Govt to borrow Rs400b from banking consortium

Loan to be used to pay off circular debt, provinces' net hydel profit

Shahbaz Rana January 29, 2019
Country's outstanding circular debt surging to record Rs1.41tr. PHOTO: EXPRESS/FILE

ISLAMABAD: As the outstanding circular debt surges to a record Rs1.41 trillion, the federal government on Tuesday decided to take Rs400 billion in loans from a consortium of Islamic banks to partially ease the crumbling sector's woes.

The Economic Coordination Committee (ECC) of the Cabinet approved the term sheet for raising Rs200 billion from commercial banks at an interest rate of around 11.3% by floating the ten-year Pakistan Energy Sukuk bonds. The decision to borrow Rs200 billion was taken in November last year.

This loan, obtained by pledging the assets of the power distribution and generation companies, will be utilised to pay off circular debt and net hydle profit to Khyber Pakhtunkhwa and Punjab. The ECC also directed the Ministry of Energy to explore the possibility of getting another Rs200 billion in loans.

The ECC allowed the Ministry of Energy to proceed with the raising of syndicated Islamic Term Finance Facility of Rs200 billion for which term sheet had already been received from a Consortium of Islamic Banks, said a Finance Ministry handout.

The Ministry of Energy also gave a detailed presentation on the current situation of circular debt and the components that have contributed to its buildup. The ECC was informed that as of end December the circular debt had increased to Rs807.9 billion.

This included Rs124.3 billion payables to the government owned generation companies, Rs493.8 billion to the Independent Power Producers, Rs169.5 billion to Wapda and Rs20 billion to the National Tariff and Dispatch Company. In addition to this, Rs607 billion have already been parked in the Power Holding Private Limited, taking total payables to the power sector to Rs1.42 trillion.

The power sector receivables also crossed Rs1 trillion by end of November 2018, according to the Energy Ministry. This included Rs170.4 billion subsidies that the Finance Ministry owes to them. The private sector is the single largest defaulter, owning Rs451 billion to the power distribution companies.

The alarming financial position suggests that the government needs to undertake immediate corrective measures. The ECC directed the Finance Ministry to reconcile the subsidies amount with the Power Division. It also asked the Power Division to lower its line losses by 1.5% in this fiscal year.

The ECC approved the terms and conditions offered by a consortium of Meezan Bank Limited (MBL), Faysal Bank Limited (FBL), BankIslami Pakistan Limited (BIPL), Dubai Islamic Bank Pakistan Limited (DIBPL), MCB Islamic Bank Limited (MIB) and Al Baraka Bank Pakistan (ABPL).

The MBL has offered Rs88 billion, FBL Rs35 billion, BIPL also Rs35 billion, DIBPL Rs14.15 billion, MIB Rs10 billion, ABPL Rs8.9 billion and other banks Rs9 billion. The ten-year Pakistan Energy Sukuk will be a redeemable capital instrument under Section 66 of the Companies Act of 2017 with a face value of Rs100,000.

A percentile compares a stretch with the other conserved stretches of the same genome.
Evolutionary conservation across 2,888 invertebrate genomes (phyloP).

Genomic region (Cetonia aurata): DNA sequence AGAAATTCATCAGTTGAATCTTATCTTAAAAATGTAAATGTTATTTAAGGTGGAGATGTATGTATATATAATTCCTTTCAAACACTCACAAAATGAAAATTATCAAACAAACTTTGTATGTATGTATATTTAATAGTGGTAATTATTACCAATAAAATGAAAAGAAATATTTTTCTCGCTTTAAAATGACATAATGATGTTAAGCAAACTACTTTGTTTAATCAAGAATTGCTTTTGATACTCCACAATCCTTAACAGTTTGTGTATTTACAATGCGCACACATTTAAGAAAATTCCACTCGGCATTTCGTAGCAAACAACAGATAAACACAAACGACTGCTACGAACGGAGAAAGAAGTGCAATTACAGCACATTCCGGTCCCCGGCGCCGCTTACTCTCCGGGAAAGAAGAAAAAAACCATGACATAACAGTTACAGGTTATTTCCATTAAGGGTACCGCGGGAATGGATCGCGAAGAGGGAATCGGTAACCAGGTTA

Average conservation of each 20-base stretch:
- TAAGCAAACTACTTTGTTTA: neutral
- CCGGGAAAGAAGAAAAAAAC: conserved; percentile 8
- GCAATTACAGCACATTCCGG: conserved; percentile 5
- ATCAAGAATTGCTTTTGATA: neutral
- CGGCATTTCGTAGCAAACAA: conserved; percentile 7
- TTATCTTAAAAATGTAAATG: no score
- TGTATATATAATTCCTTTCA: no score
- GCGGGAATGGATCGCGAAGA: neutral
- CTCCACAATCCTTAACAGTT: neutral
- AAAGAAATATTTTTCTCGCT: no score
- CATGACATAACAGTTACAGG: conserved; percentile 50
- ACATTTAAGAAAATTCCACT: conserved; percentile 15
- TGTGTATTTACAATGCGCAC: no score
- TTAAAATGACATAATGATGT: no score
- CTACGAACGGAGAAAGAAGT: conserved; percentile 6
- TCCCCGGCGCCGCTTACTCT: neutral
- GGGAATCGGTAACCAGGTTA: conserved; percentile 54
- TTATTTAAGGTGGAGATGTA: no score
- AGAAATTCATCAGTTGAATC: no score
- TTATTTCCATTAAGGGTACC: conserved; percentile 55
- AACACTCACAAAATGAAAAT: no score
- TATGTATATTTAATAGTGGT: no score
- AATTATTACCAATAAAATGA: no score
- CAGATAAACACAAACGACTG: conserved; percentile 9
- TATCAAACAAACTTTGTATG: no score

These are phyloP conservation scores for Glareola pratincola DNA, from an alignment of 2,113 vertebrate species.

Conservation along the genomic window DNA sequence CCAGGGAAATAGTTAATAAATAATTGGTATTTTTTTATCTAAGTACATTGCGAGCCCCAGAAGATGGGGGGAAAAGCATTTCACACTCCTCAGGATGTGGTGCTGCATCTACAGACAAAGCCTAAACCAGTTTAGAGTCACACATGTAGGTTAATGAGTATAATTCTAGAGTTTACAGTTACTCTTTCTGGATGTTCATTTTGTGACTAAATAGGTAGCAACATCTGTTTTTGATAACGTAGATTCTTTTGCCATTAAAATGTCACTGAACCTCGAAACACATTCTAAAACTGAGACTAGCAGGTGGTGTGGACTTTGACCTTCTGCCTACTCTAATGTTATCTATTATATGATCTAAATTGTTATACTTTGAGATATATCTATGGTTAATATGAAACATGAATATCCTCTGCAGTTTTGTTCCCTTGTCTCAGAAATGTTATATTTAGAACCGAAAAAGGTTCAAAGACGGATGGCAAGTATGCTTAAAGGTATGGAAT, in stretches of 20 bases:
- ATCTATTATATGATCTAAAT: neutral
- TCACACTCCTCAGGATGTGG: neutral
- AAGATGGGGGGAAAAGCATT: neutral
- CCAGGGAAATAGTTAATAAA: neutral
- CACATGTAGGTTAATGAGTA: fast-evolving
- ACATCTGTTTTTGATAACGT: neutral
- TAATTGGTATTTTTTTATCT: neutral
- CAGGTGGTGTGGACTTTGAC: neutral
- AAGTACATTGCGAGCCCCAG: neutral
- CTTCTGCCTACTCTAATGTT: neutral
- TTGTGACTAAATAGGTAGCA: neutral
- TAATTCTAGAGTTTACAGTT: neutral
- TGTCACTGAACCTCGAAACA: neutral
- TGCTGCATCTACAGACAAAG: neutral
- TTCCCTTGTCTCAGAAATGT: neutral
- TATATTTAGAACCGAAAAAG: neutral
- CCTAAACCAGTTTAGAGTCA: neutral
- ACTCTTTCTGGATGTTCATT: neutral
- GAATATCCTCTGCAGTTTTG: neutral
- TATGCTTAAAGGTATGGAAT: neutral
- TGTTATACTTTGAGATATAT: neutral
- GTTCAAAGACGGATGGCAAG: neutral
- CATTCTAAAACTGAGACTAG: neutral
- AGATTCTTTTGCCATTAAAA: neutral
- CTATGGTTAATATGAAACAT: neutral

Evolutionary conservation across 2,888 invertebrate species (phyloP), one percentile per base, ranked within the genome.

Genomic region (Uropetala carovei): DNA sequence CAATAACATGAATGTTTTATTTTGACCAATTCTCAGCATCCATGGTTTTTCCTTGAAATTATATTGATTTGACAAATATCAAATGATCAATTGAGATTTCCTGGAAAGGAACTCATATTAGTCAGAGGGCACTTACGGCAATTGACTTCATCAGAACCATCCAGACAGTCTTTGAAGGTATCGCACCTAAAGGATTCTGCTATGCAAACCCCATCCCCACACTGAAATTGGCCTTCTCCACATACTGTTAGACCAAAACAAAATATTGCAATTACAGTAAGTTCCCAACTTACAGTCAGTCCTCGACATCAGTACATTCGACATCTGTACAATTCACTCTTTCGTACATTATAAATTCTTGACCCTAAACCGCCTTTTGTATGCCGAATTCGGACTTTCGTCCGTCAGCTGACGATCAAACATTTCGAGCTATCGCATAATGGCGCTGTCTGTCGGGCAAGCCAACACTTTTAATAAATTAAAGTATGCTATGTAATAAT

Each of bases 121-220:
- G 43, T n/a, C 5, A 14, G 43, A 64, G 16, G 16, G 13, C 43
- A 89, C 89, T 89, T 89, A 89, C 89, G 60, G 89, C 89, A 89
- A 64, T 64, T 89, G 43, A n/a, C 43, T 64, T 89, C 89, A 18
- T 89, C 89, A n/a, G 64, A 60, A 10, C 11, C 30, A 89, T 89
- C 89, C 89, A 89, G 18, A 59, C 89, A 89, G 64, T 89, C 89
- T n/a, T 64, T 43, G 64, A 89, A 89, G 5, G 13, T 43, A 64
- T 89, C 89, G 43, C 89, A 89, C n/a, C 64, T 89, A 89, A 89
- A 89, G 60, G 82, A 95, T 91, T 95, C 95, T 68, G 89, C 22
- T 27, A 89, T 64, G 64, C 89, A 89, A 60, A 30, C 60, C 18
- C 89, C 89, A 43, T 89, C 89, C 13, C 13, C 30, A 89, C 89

The PHPL will pay first rental installment of Rs25 billion at the end of six month from the bullet payment date. The profit rate is six-month KIBOR plus 80 basis points per annum, which comes to around 11.3%.

In case, the PHPL fails to make timely payments of interest rates, it will pay additional amount calculated at 120 basis points per annum to the investors, according to the term sheet.

The government will pledge the assets of Wapda, Genco holding company and power distribution companies of Peshawar, Islamabad, Gujranwala, Lahore, Faisalabad and Multan. The Finance Ministry will provide guarantees to investors for ensuring repayments of the principal as well as interest rates.

The interest payments will be made out of an Escrow account of the Central Power Purchase Agency. The Sukuk will also be declared as the SLR eligible. All the transaction related expenses will also be borne by the PHPL.

The ECC approved Ministry of National Food Security's proposal for allowing the export of 500,000 metric tons of surplus wheat/ wheat products by PASSCO for which it had received tenders.

The decision was made in view of the rising prices of wheat in the international markets, sufficient available stocks (1.7 million tons) and the predictions of a good crop in the current crop season.

The Ministry of Information Technology briefed the meeting on the annual budget of the National Telecom Corporation (NTC).  The committee directed the IT ministry to address the NTC's management issues on priority, in view of the unsatisfactory responses to the queries raised by members of the ECC.


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